India Nest, 06.08.2006
The most attractive feature of this latest work by Sen – as with his other writings – is its extremely accessibility and lucidity. Written concisely, Sen illustrates his thesis remarkably well in this book which seeks to argue that sectarian violence often occurs with both sides being led by an illusion of what constitutes the ‘other’s’ identity. In other words, the “dreadful conflicts” that have taken place in our world, be it in Rwanda or Sudan or the Indian subcontinent, are often successors to “periods of terrible confusion” in the minds of the perpetrators of the brutalities against humanity.
Sen offers a primary explanation of such confusions. He argues that the essence of our existence as human beings is essentially shared by various aspects of humanity itself. To put it simply, we may have several identities which compete for our attention. However, the very nature of the ‘othering’ process involves the construction of “a singular and overarching system” of classifying groups of individuals in order to effectively present a target for the wrath that erupts as violence.
Sen offers two methods which are adopted– deliberately or unconsciously– to achieve this “miniaturisation” of human beings. The first he terms “identity disregard”. This has been used classically in theories concerning the economic man, and more recently in various game theories where an assumed motivation (e.g., rational self–interest) overshadows all other identities that an individual may adhere to.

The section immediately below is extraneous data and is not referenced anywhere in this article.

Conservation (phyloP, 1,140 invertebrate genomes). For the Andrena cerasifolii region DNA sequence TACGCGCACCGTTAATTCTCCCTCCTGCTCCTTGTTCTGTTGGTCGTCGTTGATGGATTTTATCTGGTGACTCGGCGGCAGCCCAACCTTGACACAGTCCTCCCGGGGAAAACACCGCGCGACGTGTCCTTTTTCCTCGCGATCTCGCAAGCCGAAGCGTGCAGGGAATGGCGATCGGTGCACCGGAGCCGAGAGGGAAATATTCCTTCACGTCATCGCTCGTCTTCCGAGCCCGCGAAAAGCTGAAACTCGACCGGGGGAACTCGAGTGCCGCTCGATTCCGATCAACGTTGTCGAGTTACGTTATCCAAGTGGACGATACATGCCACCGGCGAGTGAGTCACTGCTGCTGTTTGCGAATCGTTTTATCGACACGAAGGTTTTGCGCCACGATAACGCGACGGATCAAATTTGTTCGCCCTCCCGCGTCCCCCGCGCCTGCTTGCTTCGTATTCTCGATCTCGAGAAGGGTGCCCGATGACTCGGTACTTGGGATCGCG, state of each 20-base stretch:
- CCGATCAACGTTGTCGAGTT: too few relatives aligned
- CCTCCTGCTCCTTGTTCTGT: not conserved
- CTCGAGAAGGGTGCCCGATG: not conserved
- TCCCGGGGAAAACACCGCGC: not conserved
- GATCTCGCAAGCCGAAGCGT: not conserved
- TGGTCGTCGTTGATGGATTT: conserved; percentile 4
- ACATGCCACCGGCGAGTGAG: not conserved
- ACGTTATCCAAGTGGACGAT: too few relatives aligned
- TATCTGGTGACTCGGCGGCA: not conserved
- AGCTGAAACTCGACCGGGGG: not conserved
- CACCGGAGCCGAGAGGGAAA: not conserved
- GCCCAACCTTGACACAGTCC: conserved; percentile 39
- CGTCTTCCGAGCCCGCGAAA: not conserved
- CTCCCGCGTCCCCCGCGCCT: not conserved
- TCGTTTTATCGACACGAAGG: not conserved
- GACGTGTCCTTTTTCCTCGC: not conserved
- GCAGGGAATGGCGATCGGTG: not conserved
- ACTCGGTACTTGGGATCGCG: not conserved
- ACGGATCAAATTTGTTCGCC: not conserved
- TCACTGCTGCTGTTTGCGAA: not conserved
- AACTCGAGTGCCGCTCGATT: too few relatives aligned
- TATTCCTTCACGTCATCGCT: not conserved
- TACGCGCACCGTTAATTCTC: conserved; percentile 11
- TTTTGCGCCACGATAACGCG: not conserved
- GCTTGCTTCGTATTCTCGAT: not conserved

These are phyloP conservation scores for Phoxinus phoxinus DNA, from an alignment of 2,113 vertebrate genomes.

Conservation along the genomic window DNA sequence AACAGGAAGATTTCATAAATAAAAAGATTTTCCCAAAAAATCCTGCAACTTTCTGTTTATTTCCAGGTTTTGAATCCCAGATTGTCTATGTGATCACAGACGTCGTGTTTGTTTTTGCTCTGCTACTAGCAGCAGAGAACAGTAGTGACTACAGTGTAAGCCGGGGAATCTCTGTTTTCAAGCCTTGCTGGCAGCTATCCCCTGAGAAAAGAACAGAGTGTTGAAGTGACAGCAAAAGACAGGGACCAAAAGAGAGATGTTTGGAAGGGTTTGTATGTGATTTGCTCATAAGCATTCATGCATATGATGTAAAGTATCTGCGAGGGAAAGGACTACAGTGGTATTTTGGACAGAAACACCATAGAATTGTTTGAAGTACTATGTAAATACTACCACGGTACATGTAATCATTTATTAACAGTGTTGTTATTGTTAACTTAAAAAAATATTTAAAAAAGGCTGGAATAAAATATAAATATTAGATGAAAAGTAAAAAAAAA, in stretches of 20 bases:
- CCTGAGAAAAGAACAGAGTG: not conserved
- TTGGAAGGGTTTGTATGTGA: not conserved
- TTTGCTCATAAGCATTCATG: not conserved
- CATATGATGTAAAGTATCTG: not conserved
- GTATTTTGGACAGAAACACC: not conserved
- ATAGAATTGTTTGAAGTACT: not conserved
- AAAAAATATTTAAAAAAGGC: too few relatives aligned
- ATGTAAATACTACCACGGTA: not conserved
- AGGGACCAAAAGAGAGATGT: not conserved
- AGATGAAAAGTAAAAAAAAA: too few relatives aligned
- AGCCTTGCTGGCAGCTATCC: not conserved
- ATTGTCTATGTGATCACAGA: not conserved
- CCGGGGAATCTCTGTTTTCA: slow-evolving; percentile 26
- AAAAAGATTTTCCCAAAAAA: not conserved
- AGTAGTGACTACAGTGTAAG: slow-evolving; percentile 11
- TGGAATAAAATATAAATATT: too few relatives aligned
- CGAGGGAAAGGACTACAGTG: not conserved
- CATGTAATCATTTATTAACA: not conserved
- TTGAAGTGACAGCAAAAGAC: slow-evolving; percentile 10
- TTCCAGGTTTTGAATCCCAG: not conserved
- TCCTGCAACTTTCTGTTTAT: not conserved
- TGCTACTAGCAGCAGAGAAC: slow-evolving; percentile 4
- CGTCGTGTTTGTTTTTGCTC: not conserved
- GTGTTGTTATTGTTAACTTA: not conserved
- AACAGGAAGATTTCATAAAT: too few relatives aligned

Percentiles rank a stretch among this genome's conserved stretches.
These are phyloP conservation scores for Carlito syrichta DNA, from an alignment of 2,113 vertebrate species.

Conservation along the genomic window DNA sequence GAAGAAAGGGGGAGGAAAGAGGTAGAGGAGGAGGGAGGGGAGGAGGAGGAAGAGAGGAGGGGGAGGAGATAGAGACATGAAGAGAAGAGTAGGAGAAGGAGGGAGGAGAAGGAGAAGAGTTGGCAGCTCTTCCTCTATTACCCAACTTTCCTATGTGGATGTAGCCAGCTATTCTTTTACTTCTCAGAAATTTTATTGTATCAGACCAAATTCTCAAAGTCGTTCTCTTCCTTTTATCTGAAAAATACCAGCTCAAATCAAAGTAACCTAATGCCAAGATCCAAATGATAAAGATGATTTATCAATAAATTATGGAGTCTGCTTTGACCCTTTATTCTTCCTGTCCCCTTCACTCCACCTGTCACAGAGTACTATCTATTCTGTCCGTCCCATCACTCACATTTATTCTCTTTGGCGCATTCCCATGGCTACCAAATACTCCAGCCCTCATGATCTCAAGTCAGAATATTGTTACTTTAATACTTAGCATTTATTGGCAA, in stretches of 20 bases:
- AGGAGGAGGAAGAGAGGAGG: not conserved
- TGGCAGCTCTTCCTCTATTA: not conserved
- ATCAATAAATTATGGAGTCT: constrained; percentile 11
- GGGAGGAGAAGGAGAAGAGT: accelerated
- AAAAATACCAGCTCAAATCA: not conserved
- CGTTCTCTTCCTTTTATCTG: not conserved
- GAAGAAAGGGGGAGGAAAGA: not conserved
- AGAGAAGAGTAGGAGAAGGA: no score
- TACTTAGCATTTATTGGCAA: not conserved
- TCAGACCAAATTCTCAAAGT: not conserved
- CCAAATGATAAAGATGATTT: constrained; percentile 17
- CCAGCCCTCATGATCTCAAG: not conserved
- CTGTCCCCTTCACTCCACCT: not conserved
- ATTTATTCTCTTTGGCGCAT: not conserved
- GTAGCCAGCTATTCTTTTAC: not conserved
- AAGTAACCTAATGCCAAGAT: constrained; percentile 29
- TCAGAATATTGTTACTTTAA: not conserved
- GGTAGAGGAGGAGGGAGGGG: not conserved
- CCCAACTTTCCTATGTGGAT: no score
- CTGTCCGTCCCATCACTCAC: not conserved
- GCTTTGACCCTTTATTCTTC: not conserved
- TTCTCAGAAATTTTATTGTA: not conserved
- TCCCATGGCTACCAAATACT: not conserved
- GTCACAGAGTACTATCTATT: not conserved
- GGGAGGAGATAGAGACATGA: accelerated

Following on from this, his second classification is called “singular affiliation”, whereby only one facet of an individual’s overall identity is privileged to caricaturize his entire self. Such reductionism is most commonly found in instances of communal violence, whereby a person may just be a Hindu or a Muslim, but not an Indian, a middle class professional, or a father.
A recent example of a blatantly reductionist theory is espoused in Samuel Huntington’s now–famous The Clash of Civilizations, a work that is subjected to seething criticism by Sen in his book. In this, he carries on from where he left of in his The Argumentative Indian. The biggest problem with Huntington’s thesis is the complete ignoring of the often–marked diversities in these various civilisational blocs.
In the “Hindu civilization” ala India, there exist minorities who are either numerically substantial or culturally influential in shaping the history of the subcontinent, such as the Muslims, Sikhs, Jains, Buddhists, among others. There has been a lot of intercultural influences between these communities which deny Hinduism any singular identity which can be associated with today’s India. Added to that are the striking diversities within Hinduism itself. Such intra–cultural diversities can also be found in the Middle East, where the Shia–Sunni divide comes instantaneously to mind. Indeed, given the mutual suspicion that existed between the Arab world and Iran as recently as the 1980s, along with the various intra–Arab disputes, it is doubtful how far a monolithic Islamic civilization is a reality.
Sen also notes the tendency to create an arbitrary–often historically inaccurate– identity of the ‘self’ in order to differentiate it from the ‘other’. Here he criticizes the notion of the “Western mind” whereby certain ideas (e.g., democracy) are claimed to be the sole property of the Occident. Citing examples of Buddhist councils during the reign of Emperor Ashoka (3rd Century BC) and tracts on religious freedom during that of the Mughal Emperor Akbar (16th Century AD), Sen attempts to illustrate how such an identity can be readily disputed.